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Why Is Fashion Going Seasonless?

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Why Is Fashion Going Seasonless?

he traditional fashion calendar is changing and like in many other aspects of our lives, over the past couple years, the fashion industry needed a reset. The conventional fashion cycle has generally seen new product launches be centered around the seasons (Spring/Summer and Fall/Winter.)

This merchandising calendar provided a clear outline for manufacturers, distributors, retailers, and consumers on when to produce, sell and buy the latest collections. Over the past two years, though, we’ve started seeing a shift towards "seasonless fashion."

Check out our 2022 Color Trend Guide HERE for all the top seasonless colors of the year.

What is “seasonless” fashion?

A couple things come into play, when defining what seasonless fashion is. One is that new product launches aren’t only dropping at the start of each season, but rather, throughout the entire year. Also, fashion designers are forecasting color palettes that they intend to use throughout the year vs. switching to new ones every season. 

"Retailers and brands that have been able to quickly pivot to a seasonless fashion strategy (i.e., they have attractive inventory available to put into the market to meet demand), have increased customer conversions, built a more fortified, loyal customers, and achieved higher margins.”
- Karla Martin & Scott LaBoda of Deloitte Consulting, featured in the WSJ

So, whereas retail companies may have only come out with a new collection for the Fall/Winter and another for the Spring/Summer seasons, now, they might release new collections multiple times a year, using the same color palette. This presents brands and retailers with the opportunity to meet demand at any given time, rather than relying on traditional seasonal cycles. 

Brands are now leaning more into their core aesthetic and messaging—producing more tried-and-true silhouettes vs. experimenting with new ones. Collections are becoming more minimalistic, relying less on wild prints to help them stand out, and instead, focusing on colors that can be worn throughout all seasons.

Why did this shift happen?

Four major factors caused this shift—

Companies learned to pivot during the pandemic

Given that many retailers were forced to hold back entire seasonal collections due to supply chain disruptions and store closures, many asked themselves if a seasonal strategy was right way to think about their business now. They started to move towards a more fluid product development process, bringing in products where inventory was available no matter the season.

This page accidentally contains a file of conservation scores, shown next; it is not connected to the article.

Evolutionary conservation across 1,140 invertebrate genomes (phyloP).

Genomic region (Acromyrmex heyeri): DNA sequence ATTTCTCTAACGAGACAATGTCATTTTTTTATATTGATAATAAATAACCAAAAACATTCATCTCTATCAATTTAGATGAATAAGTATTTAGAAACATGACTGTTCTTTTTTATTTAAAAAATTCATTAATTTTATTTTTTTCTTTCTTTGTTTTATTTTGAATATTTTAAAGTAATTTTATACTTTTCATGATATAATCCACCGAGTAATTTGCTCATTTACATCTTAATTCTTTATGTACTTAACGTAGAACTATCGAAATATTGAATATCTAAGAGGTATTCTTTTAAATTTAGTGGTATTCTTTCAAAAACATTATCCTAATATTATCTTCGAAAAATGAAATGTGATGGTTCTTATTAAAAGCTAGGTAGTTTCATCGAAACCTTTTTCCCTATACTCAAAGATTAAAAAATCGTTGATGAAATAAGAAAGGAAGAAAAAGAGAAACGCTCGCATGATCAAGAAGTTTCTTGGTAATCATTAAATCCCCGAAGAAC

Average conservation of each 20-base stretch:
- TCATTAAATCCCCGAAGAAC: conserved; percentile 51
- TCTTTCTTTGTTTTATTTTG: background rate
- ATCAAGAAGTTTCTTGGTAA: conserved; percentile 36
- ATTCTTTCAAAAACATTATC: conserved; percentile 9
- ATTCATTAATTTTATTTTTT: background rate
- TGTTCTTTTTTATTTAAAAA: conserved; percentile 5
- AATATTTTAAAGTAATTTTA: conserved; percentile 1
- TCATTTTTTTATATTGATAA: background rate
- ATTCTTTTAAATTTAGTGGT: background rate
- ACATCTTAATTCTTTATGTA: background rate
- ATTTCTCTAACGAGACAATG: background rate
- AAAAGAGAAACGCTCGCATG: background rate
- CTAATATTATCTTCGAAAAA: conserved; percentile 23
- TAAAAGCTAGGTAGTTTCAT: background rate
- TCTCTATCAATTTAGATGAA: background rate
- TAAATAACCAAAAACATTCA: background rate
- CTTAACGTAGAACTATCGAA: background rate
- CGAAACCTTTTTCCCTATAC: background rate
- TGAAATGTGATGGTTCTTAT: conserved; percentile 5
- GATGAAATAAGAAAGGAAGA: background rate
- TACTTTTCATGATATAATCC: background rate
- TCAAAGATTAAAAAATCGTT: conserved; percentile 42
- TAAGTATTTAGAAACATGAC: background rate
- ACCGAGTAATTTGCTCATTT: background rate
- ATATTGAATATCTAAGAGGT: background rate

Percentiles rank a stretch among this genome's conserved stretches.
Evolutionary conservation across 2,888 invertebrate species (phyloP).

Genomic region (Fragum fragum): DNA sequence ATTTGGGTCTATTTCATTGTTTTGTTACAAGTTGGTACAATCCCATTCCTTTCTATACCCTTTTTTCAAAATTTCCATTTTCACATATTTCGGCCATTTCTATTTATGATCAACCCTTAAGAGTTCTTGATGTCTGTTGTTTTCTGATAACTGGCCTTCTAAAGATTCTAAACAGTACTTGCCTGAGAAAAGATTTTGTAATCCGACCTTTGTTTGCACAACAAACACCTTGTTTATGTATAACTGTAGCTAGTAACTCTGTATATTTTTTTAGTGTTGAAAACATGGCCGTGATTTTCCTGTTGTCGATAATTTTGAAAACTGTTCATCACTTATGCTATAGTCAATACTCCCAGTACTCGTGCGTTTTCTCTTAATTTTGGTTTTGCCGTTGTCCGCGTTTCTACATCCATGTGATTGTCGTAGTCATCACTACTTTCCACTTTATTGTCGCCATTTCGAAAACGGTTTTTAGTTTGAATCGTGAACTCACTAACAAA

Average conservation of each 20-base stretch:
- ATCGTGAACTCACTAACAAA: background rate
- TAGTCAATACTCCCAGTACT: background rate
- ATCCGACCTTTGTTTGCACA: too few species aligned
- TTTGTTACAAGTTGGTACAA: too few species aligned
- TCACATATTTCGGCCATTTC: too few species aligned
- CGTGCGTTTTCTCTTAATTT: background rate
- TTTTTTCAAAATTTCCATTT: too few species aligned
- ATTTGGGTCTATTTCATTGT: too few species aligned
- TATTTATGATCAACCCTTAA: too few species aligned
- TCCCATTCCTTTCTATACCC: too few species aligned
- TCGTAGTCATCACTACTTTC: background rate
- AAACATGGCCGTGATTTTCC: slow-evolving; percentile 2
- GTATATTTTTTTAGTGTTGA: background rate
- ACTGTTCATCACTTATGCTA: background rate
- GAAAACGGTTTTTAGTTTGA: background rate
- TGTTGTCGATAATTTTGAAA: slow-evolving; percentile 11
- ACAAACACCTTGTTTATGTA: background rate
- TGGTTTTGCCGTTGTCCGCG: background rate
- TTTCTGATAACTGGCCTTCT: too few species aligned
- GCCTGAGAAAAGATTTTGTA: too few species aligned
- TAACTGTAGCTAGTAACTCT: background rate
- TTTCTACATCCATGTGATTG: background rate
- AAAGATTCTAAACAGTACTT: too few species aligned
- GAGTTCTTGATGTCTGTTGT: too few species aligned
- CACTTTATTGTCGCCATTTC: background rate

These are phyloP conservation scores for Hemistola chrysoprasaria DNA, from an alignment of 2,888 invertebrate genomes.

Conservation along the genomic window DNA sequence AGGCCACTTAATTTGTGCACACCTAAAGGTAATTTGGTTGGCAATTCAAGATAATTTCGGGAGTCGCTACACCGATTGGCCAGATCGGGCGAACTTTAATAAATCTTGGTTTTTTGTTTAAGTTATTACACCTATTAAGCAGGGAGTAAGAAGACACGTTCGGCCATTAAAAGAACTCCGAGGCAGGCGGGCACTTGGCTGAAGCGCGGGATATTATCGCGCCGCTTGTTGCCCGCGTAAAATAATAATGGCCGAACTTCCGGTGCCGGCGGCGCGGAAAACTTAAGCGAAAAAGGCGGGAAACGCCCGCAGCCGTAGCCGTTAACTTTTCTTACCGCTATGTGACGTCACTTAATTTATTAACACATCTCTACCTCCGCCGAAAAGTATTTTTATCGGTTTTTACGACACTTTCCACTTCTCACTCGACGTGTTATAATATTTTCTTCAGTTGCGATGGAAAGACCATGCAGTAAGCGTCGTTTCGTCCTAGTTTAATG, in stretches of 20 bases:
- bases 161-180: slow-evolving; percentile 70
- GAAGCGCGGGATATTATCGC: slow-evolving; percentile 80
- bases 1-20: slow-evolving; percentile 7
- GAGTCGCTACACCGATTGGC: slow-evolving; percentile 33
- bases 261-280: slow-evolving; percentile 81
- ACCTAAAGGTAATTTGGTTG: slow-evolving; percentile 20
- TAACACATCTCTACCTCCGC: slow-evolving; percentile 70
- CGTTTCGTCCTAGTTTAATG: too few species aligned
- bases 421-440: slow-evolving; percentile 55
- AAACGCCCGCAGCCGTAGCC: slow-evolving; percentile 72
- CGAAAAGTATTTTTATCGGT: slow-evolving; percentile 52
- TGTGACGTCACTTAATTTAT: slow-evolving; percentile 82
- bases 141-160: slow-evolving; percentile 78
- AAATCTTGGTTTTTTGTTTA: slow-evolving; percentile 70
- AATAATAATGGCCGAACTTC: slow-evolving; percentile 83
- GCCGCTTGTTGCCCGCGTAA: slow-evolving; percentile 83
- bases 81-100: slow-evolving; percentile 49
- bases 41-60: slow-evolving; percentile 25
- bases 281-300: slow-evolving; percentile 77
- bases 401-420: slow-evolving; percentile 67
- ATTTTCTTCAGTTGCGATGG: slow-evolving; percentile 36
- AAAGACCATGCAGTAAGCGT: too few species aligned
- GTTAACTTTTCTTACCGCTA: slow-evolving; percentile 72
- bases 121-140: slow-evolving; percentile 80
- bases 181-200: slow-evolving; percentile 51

The demand for more sustainable practices in the fashion industry and the move away from fast-fashion caused brands to rethink their merchandising strategy. They are focusing more on the core branding and offering products made with more sustainable materials – pushing less quantity and more overall quality instead. High-quality pieces that can be worn in multiple ways are now the first choice of consumers, as these pieces are often timeless and made better.

Working from home

The comfy lifestyle has transitioned from weekend attire to everyday life. People are wearing sweatshirts and sweatpants all year round. Athleisure is bigger-than-everand current trends are leaning towards a more comfort-driven fashion approach.

The steady increase of online shopping

Now more than ever, consumers are buying apparel online. Before you wouldn’t be able to buy that swimsuit or winter coat until the beginning of a new season but now consumers are becoming used to being able to buy product all year round – the seasonality is blurred.

The rules of fashion have changed.

Some rules are meant to be broken--No white pants after Labor Day; don’t pair brown with black; stay away from mixing prints; match your belt with your shoes. These are just a few of the outdated fashion rules that no longer apply in modern society. And, now you can add “only wearing and buying according to the seasons” to that list too.

Colors are going seasonless.